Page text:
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  American Superconductor, Page 52American Superconductor
Cutler Associates, Inc.
43 Harvard Street, Worcester, MA 01609

Devens, Massachusetts
Total Square Feet: 354,000
Construction Period: Sep 2000 to Apr 2002 

Construction Team
Construction Manager: Cutler Associates, Inc. - 43 Harvard Street, Worcester, MA 01609
Structural Engineer: LJB - 906 Olive Street, #24, St. Louis, MO 63101
Electrical Engineer: Engineered Building Systems, Inc. - 224 N. Broadway, Salem, NH 03079
Mechanical Engineer: AHA Consulting Engineers, Inc. - 10 Maguire Road, #310, Lexington, MA 02421
Process Engineers: Fluor Daniel - 100 Fluor Daniel Drive, Greenville, SC 29607

The world’s first commercial HTS (high temperature superconducting) wire manufacturing plant is sited on thirty-four acres in the Devens Commerce Center, formally a 4,400-acre U.S. Army base, located 35 miles northwest of Boston. The building’s location was situated 160 feet back from the road within the Prospect Hill View Shed and consequently the parking lots had to be located at the front and side of the building rather than behind it. The architect, Cutler Associates, designed islands into every other parking bay to minimize the impact of the size of the 235-space lot. Existing trees were maintained at every possible location and the flagged trees were reviewed by the Devens Enterprise Commission for lighting sensitivity for the nearby celestrial Harvard Observatory. The landscape design uses grade changes to obscure parts of the building and designers created a landscape feature out of the detention pond because of its adjacency to a prominent intersection. 

Cutler’s architects, inspired by a photo of the client’s superconductive wires, used the detail of the curve on the interior and exterior features of the building. A curved corridor acts as a street that moves office traffic from the manufacturing plant to the office area. Windows that mimic the exterior window mullion grid are located within the wall of the corridor providing visual access to the manufacturing process. The size of the windows also provides maximum natural lighting for interior spaces.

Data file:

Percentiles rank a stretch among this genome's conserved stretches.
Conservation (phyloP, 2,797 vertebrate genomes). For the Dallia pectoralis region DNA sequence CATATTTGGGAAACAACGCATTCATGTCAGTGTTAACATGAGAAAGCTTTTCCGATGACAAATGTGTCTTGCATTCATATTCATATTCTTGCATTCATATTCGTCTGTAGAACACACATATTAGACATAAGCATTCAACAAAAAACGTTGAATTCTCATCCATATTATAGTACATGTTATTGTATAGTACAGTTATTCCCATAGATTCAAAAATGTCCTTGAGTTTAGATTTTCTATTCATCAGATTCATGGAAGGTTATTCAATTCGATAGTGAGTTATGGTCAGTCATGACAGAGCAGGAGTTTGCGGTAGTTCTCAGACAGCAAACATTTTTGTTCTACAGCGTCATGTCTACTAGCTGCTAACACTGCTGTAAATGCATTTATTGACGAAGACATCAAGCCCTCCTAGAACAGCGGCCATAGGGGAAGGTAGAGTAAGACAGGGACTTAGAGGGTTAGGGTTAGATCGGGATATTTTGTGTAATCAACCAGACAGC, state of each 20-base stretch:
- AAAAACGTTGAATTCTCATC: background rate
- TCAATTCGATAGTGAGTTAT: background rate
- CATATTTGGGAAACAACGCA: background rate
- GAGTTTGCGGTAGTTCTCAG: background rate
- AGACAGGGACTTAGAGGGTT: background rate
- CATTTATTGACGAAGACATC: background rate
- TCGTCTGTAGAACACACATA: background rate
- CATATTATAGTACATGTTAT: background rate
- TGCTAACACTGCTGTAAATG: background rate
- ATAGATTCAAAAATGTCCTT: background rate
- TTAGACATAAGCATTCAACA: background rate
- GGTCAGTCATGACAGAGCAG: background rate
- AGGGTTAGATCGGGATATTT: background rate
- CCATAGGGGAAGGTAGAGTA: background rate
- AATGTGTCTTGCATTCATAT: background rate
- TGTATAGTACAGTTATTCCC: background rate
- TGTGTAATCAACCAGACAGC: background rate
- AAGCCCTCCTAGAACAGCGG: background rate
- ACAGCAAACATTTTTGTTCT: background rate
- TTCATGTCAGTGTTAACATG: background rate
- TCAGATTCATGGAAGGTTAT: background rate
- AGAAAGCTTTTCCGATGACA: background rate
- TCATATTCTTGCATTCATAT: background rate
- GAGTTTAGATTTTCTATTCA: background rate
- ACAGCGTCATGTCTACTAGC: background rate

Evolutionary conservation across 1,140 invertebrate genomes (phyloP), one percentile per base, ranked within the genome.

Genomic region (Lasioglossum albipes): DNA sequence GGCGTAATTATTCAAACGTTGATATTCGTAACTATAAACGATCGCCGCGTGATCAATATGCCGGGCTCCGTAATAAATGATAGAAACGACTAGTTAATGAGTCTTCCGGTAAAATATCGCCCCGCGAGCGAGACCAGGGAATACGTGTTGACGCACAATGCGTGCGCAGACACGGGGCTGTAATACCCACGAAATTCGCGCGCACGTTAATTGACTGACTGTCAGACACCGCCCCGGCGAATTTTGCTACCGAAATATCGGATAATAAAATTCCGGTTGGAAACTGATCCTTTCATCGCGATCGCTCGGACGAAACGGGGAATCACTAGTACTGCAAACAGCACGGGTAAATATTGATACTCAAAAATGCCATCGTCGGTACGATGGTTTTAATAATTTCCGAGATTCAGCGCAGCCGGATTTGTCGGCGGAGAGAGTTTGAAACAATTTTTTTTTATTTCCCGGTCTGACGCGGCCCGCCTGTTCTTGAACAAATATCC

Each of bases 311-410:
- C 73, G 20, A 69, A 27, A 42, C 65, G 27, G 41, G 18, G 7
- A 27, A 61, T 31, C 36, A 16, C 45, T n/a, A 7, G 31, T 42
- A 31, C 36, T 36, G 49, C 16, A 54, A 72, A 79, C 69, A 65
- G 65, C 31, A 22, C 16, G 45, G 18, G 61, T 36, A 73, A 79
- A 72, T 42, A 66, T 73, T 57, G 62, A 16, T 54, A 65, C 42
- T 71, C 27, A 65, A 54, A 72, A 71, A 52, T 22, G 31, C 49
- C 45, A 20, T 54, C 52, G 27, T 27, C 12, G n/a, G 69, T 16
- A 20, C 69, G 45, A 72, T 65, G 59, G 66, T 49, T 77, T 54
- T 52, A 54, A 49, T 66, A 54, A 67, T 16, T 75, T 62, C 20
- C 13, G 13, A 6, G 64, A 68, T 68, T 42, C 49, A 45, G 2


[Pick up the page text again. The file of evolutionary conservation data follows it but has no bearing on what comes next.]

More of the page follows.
Ceiling soffits were curved to follow through with the curved scheme of the corridor wall and the patterning in the floor. They were also sloped at a 45-degree angle to gradually make the transition for a 23-foot high ceiling to a 16-foot 8-inch ceiling. The ceilings were designed at this height because of the extra large exterior windows used to visually reduce the scale of the building. 

Because the new wire pulling facility had to accommodate the world’s largest, 650-foot draw bench, the building had to be long enough to accommodate the machine. The bilding measures 880 by 440 feet and 28 feet high with large windows, 15- x 15-feet and 8- x 8-feet, used to break up the long length of the building. A grid system of reveals helps minimize the large scale of the building and introduces a significant amount of natural lighting. 

Brushed aluminum accent panels in the reception area were designed to be consistent with the grid reveals that are articulated on the exterior of the building. Designers also used copper and aluminum throughout the building to represent old technology, the copper being replaced by new technology, the superconductive silver wire. 

Due to the high heat used in their manufacturing process two chillers, circulate cool water throughout the manufacturing equipment and facility. The state-of-the-art-building pulls huge amounts of electricity and two internal substations are located in an internal compound. The 10-megavolt system is powerful enough to generate 24,000 amps of power. The system is connected to two substations outside the building. 

Cutler installed over 10,000 linear feet of hot and chilled water piping, three cooling towers that circulate 5,400 gallons per minute, 2,800-ton centrifugal chillers, 23 rooftop-mounted heating and cooling units with a cooling capacity of 60-tons each and two 600hp boilers. The facility also has an exterior nitrogen and oxygen tank farm. Two separate utility substations feed a double-ended medium voltage switchgear. The medium voltage switchgear is equipped with a manual transfer switch for redundancy and it feeds four individual double-ended unit substations within the facility. The double-ended substations distribute power throughout the facility.

DIV 03: Tilt-Panel Insulation: Thermomass by Composite Technologies, Inc.
DIV 07: EPDM: Firestone; Smoke Curtains: Smoke and Fire Prevention Systems.
DIV 08: Vault Door: Overly Door; Special Doors: Overhead Door.
DIV 15: BMS: Johnson Controls. 

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